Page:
Your credit score is a key player in your financial life. It allows you to access several forms of financing; makes financial products cheaper; and even allows you to get an apartment or a job. As such, it's important to develop good credit habits.
However, even with good habits, improving and maintaining your score can still be a difficult task. Because the road to getting the coveted 800 credit score has many pitfalls.
In this article, we'll be taking a look at the common mistakes that can hurt your credit score. And to avoid.
Keeping High Balances
When calculating your score, credit scoring models consider several different factors. This includes the amounts you owe. The amounts you owe considers all your outstanding debt, such as mortgages and credit card debt.
With that said, paying off your debts is and should be common knowledge. However, keeping high balances is actually one of the most common mistakes that many consumers make.
Zero Credit Card Balances
While this may sound counter-intuitive, but keeping your credit card balances at zero can actually hurt your score. Because when you keep your card balances at zero, that card's available credit doesn't factor into your credit utilization. The reason being: "you're not using credit".
Credit utilization is the percentage of the available credit you're using at a given time. For example, on a card with a $500 balance and a $1,000 limit, your utilization is 50%. To that end, leaving a small balance on your cards each month can actually help increase your credit score. Because you’ll have a low credit utilization ratio.
Closing Credit Accounts
For most people who struggle managing their accounts, their go-to course-of-action is to close it down. However, thinking that closing an account will immediately improve your credit is a mistake. Granted, closing an account can be a good idea if it makes financial sense. But, in most cases, it harms your credit.
Canceling a credit card, for example, does two things to your credit. First, it reduces your total available credit and may cause your utilization to increase. For instance, let's say you have two cards, each with a $1,000 credit limit. If one card has a $500 balance and the other, a $100 balance, your utilization is 30%. However, if you pay off the $100 balance and cancel the card, your utilization becomes 50%. To improve and maintain your credit score, you'll need to keep your utilization below 30%; the lower, the better.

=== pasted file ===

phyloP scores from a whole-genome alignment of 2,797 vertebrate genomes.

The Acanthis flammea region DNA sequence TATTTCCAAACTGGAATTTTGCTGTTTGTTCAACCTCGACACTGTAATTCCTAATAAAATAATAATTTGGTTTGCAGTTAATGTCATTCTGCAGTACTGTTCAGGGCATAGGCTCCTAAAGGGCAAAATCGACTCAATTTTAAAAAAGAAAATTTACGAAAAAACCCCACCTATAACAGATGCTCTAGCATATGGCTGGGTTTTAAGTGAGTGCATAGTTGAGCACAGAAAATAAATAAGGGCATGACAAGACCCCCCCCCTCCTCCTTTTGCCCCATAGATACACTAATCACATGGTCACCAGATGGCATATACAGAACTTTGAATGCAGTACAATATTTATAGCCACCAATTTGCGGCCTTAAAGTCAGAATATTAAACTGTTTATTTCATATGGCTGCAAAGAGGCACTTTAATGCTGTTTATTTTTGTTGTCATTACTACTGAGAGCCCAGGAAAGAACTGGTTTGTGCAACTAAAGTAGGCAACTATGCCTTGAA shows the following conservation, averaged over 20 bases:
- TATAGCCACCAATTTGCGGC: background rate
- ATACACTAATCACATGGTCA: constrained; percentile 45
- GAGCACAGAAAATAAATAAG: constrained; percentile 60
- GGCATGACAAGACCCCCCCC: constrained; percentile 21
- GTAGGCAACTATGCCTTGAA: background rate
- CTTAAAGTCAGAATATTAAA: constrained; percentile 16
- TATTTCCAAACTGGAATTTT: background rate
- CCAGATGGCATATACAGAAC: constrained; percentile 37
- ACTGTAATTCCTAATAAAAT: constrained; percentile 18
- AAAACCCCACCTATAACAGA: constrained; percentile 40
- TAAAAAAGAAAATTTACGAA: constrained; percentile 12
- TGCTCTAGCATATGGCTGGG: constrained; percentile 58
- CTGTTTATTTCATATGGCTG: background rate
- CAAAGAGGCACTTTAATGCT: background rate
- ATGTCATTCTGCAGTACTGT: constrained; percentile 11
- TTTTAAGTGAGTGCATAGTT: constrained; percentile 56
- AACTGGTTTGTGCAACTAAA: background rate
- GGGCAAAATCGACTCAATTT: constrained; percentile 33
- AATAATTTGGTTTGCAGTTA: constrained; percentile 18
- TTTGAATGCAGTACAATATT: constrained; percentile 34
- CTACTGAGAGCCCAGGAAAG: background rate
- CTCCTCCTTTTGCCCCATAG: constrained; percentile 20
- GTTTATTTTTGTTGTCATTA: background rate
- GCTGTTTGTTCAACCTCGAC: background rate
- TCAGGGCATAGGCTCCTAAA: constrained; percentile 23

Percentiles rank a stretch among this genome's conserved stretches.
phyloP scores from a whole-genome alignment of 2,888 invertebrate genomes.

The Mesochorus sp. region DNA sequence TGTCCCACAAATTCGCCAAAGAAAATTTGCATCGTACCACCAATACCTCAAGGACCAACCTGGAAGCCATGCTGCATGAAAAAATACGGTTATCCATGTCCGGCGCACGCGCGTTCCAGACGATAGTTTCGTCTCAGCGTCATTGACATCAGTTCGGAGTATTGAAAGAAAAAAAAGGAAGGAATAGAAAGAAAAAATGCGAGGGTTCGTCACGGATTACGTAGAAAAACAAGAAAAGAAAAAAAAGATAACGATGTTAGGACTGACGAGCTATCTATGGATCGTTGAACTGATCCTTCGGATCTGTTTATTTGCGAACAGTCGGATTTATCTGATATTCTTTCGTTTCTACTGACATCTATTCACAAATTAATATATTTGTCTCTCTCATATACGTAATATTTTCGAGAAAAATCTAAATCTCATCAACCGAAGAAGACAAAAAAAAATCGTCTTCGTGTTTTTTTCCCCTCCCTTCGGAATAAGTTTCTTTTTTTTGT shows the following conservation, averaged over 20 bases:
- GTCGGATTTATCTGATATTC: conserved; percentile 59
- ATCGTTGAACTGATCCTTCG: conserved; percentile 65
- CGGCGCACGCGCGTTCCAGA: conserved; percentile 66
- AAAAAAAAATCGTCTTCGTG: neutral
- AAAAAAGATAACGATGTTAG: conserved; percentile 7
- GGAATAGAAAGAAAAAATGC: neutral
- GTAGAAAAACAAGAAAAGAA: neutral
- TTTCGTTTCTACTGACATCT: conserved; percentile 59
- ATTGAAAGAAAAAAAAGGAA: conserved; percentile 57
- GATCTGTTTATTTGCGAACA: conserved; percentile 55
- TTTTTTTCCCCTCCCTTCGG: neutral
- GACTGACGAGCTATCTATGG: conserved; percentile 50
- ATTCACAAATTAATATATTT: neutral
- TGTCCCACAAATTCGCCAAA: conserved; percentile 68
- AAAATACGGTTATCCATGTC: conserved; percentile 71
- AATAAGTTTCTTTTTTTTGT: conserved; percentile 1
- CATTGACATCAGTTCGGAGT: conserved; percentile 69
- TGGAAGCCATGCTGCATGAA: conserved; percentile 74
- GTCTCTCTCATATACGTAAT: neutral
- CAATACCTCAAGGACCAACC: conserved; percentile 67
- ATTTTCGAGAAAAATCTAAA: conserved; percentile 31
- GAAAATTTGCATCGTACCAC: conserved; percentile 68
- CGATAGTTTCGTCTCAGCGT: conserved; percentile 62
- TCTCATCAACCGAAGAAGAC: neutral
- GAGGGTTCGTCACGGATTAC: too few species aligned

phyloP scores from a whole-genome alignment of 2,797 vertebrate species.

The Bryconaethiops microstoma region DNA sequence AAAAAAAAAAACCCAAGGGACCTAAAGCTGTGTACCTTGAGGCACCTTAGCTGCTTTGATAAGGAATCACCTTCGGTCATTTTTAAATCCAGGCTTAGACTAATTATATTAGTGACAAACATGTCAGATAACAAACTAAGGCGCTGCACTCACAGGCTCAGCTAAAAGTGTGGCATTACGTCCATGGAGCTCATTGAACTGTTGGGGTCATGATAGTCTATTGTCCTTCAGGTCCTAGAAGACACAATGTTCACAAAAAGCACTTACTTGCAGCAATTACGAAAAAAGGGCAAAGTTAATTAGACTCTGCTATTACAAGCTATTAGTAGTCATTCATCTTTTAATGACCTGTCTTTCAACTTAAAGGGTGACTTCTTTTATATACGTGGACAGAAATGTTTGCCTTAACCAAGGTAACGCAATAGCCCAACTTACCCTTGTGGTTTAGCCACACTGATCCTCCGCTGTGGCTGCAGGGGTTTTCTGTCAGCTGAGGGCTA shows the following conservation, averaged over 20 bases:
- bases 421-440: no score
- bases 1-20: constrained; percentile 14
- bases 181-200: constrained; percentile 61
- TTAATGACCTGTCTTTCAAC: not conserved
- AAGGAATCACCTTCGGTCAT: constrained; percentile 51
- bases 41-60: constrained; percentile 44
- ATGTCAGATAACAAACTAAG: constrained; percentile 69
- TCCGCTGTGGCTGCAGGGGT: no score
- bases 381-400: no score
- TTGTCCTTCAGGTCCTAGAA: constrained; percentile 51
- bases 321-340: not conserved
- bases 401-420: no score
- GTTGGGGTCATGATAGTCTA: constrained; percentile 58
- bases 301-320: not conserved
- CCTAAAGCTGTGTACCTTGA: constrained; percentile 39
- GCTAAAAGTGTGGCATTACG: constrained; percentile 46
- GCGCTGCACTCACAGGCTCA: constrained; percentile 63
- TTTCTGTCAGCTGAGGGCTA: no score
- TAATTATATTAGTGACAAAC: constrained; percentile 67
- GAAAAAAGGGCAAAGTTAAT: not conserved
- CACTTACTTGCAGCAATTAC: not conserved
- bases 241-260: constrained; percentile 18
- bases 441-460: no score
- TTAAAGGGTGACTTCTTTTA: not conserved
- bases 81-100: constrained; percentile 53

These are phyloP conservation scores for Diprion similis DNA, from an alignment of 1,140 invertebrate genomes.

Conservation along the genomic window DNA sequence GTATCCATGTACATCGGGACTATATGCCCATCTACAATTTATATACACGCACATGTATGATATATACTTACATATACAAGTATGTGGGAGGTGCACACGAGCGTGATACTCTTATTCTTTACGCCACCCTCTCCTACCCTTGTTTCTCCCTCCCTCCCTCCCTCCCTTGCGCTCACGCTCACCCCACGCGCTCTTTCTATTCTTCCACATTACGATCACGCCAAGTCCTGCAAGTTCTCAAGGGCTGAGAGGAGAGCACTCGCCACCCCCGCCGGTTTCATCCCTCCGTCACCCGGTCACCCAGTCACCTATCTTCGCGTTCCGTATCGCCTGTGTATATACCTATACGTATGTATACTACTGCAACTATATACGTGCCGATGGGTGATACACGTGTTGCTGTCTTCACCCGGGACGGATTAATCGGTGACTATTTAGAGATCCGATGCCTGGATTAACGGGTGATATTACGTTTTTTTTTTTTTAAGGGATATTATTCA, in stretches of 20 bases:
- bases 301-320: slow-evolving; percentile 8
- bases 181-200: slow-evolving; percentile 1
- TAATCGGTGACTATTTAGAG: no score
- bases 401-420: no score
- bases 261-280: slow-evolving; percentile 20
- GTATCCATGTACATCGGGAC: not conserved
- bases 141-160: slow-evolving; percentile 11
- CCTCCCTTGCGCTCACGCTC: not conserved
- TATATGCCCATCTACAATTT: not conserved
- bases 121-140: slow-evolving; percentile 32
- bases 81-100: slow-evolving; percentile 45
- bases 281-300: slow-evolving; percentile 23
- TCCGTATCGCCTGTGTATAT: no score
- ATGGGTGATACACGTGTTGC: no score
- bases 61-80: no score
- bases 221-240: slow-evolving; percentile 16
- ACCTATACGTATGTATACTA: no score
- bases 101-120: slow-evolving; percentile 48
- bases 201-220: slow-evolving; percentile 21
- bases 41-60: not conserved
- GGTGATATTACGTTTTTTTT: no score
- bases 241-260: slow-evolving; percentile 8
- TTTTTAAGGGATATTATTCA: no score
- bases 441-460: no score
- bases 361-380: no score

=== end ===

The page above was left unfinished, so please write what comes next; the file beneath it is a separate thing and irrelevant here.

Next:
Second, it shortens the age of your credit history. The length of your credit history accounts for 15% of your score. And it considers the average age of all your credit accounts. To that end, you'll want to keep your accounts open as long as possible. Especially the more seasoned accounts. Of course, your account's age won't matter if they're not in good standing.
Opening New Credit Accounts
To build credit, you'll need to apply for and use credit. But, opening new credit accounts can actually have negative effects on your score. Yes, it's another contradiction. However, applying for new or additional credit is not necessarily a bad thing.
Whenever you apply for a credit card or loan, your lender will pull your credit report. This results in a hard inquiry appearing on your credit report. Granted, hard inquiries can damage your score, albeit only by a little. But, it's nothing too significant that you'll never want to apply for credit again.
When we say opening new accounts is a mistake, we mean, you'll want to avoid opening them needlessly. In other words, apply for new or additional credit only when you need it. Yes, credit account diversity is a credit-scoring factor. However, it's never a good idea to open accounts simply for diversity's sake.
DIY Credit Repair
While there are companies that offer credit management and repair, consumers can actually do them themselves. However, in most cases, fixing one's own credit score problems can do more harm than good.
To that end, it's best to consult a professional. Much like how you'd consult a doctor for an illness, and not a mechanic. Of course, educating yourself regarding anything and everything credit can go a long way.
The Bottom Line
Avoiding credit-harming mistakes is as important as building good credit habits. But, by making yourself aware, you can easily spot and avoid these common pitfalls. Nevertheless, you have to understand that improving and maintaining credit takes time and discipline. As such, never expect your credit to suddenly skyrocket after avoiding a common mistake.
Fortunately, there are ways to instantly boost your score. And one of them is by disputing errors in your credit report. Inaccurate, incomplete, and fraudulent information can hurt your score. To that end, you'll want to correct and remove them. Call us at 888-799-7267 to schedule a Free Credit Consultation.
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